The Mexican Army is the combined land and air branch and largest of the Mexican Military services; it also is known as the National Defense Army.
Mexican Army in Southern VictoryEdit
The 19th CenturyEdit
The Mexican Republican Army had been defeated during the First Mexican War, losing control of New Mexico, Utah, California, and part of Colorado. This defeat left many Mexicans with little love of the United States. During the French intervention, and the installation of the Emperor Maximilian, the army was renamed the Mexican Imperial Army. Although never threatened again, they spent most of their time fighting Apache Indians along the US frontier, until that region was transferred over to the CSA. Ironically, the army of Mexico played almost no role in the so-called Second Mexican War.
The Great WarEdit
When the Great War began in 1914, Mexico joined the Entente, but did not see any major action until 1916 when US forces invaded Baja California in an attempt to close off the Pacific Ocean to the CS Navy. The Mexicans, although not as thoroughly equipped with the latest weapons, they were none the less armed with mortars, while the US soldiers had no such artillery support. This allowed them to stop the US invasion, and force them to retreat.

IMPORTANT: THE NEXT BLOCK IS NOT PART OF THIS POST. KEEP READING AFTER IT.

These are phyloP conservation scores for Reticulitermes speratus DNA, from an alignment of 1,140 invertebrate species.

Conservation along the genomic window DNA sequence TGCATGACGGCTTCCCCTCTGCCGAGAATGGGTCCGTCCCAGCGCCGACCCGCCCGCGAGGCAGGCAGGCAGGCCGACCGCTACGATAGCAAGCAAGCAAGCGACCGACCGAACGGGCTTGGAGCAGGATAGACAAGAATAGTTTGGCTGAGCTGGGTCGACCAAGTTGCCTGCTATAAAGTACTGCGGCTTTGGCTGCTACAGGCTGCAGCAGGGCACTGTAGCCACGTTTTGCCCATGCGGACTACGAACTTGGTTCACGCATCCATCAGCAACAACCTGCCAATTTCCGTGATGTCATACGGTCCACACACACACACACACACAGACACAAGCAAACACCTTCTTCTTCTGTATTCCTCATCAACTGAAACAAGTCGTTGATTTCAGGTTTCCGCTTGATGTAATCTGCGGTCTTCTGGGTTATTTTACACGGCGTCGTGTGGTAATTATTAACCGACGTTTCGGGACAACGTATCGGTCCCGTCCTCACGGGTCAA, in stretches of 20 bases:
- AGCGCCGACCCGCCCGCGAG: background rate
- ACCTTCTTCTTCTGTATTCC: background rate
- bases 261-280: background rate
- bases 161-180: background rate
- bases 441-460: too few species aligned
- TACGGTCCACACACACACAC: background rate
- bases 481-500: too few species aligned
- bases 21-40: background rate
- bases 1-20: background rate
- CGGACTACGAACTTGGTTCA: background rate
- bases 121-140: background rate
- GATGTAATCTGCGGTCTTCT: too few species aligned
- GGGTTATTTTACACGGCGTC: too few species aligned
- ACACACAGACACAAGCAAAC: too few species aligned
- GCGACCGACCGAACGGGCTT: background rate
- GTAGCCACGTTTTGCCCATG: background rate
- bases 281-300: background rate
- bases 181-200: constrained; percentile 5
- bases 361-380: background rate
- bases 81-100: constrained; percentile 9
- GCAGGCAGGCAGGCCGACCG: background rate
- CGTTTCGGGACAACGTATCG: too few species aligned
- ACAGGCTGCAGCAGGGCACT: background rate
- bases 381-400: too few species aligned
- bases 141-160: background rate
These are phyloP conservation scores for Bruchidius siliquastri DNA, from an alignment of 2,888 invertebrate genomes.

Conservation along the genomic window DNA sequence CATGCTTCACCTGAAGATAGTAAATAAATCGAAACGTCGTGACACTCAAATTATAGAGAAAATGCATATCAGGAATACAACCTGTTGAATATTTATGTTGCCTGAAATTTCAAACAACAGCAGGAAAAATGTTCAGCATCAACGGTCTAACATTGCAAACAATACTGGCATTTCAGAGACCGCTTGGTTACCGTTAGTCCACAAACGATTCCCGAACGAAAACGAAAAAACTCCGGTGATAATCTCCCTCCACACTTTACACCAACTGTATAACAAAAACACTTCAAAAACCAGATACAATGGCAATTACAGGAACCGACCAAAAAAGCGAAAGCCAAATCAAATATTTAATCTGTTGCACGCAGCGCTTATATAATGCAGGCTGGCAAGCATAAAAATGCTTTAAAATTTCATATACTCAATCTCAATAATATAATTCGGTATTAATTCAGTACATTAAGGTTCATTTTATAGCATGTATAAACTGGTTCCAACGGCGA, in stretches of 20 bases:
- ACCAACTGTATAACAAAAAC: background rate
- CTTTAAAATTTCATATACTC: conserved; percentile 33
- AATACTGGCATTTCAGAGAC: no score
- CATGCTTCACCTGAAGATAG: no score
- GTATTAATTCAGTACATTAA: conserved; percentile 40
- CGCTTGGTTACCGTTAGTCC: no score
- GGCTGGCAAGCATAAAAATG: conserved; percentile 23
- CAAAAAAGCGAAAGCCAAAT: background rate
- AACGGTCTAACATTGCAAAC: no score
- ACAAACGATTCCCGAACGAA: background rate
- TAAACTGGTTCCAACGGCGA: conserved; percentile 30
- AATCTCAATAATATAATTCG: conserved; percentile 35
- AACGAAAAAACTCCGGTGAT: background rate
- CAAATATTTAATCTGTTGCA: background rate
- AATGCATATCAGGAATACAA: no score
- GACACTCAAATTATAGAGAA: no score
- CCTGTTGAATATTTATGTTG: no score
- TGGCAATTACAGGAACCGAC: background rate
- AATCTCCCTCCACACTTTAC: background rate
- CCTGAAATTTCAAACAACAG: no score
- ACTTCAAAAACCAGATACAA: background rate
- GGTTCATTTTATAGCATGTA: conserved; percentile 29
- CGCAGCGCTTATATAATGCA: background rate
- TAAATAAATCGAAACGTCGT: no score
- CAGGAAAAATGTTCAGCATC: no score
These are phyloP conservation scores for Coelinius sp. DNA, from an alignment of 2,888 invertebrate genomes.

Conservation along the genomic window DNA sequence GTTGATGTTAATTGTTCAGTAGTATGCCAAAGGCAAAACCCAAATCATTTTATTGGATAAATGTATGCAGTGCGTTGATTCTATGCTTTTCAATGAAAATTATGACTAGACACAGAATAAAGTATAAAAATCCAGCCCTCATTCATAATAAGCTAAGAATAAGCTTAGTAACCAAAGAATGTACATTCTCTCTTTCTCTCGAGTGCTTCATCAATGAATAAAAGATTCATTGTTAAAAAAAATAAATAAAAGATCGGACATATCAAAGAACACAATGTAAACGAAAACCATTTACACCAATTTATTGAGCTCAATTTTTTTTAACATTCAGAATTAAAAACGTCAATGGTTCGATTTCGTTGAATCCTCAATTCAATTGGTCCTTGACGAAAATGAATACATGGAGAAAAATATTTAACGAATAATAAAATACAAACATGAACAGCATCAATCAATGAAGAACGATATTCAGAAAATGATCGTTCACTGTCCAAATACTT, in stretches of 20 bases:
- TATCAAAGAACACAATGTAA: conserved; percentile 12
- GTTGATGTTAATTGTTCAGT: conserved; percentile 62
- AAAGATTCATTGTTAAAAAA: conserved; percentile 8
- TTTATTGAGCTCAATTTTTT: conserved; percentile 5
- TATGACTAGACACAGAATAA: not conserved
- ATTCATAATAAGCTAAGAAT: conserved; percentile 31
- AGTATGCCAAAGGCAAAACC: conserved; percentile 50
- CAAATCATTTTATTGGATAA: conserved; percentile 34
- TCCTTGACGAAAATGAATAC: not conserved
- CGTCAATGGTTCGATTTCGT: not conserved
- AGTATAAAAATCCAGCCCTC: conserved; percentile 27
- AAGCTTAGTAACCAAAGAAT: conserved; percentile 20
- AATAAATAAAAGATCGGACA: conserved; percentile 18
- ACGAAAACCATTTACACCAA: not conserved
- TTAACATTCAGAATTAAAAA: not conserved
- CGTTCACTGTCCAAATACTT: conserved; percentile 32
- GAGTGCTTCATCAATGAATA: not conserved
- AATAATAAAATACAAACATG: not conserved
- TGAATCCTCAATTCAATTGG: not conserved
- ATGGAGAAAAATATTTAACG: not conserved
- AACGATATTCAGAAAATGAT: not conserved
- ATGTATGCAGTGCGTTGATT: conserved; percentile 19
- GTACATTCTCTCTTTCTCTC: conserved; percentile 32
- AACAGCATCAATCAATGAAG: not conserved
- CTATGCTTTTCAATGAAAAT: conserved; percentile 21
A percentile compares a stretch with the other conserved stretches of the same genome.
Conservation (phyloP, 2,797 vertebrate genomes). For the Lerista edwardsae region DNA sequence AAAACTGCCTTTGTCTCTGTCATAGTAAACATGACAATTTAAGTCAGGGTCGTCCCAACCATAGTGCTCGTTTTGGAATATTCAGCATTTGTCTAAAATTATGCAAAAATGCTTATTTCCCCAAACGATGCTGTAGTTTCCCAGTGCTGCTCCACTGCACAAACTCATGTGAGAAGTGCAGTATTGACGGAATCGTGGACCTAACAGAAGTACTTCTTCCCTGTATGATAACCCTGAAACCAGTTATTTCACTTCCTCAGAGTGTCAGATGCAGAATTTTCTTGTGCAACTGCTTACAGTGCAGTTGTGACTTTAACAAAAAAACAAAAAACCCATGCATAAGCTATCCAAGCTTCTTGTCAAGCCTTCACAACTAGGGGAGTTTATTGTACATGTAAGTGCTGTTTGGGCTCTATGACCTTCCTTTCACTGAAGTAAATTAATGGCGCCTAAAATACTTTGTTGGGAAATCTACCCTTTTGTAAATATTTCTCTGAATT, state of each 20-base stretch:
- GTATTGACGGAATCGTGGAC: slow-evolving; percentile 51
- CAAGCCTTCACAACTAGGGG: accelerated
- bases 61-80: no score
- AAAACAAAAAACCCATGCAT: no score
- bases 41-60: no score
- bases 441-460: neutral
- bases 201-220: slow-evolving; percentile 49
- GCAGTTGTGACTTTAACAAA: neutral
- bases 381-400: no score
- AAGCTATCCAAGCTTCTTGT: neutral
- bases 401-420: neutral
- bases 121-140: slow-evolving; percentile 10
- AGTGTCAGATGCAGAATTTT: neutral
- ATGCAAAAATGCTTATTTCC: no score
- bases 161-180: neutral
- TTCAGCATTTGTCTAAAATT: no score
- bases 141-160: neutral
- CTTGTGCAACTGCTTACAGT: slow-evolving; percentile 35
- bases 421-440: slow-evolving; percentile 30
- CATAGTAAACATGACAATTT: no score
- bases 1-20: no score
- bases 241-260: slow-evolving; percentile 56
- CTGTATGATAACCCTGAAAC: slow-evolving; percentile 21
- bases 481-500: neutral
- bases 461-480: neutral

The Mexican Civil WarEdit
When the Great War ended, Mexico found itself in Civil War which lasted until the mid 1920s. The most notable battle the Mexican army fought was the battle of San Luis Potosi where they were supported by Confederate Great War veterans and barrels. This helped secure victory for the Mexican Army.
The Second Great WarEdit
In 1941, Mexico, now under the rule of Francisco José II, joined the Second Great War by declaring war upon the Central Powers, although little if any fighting occurred between US and Mexican forces during the first year. In 1942, the Veracruz Division and two other divisions of the Mexican army were sent to the US to help the CS Army's drive to Pittsburgh, in Operation Coalscuttle. The Mexican army during both wars wore yellowish-khaki that was well suited to Mexico's northern deserts, though it was less useful in Pennsylvania. These formations were destroyed by the counter-offensive led by General Irving Morrell. Afterwards, Confederate President Jake Featherston extorted five more divisions from the Mexican army, this time for use against Negro partisans.
During the Second Great War, Mexican troops were ill-supplied with machine guns, barrels and artillery, though at least each man had a rifle. They proved courageous enough and valuable in holding quiet sectors, but were unable to stand up to US offensives.
In 1943, Mexico itself came under attack when the US Marines invaded Baja California from the sea. Although they fought courageously, and their uniforms were better suited to camouflage than the marines, they were defeated. This resulted in the peninsula being occupied by the US.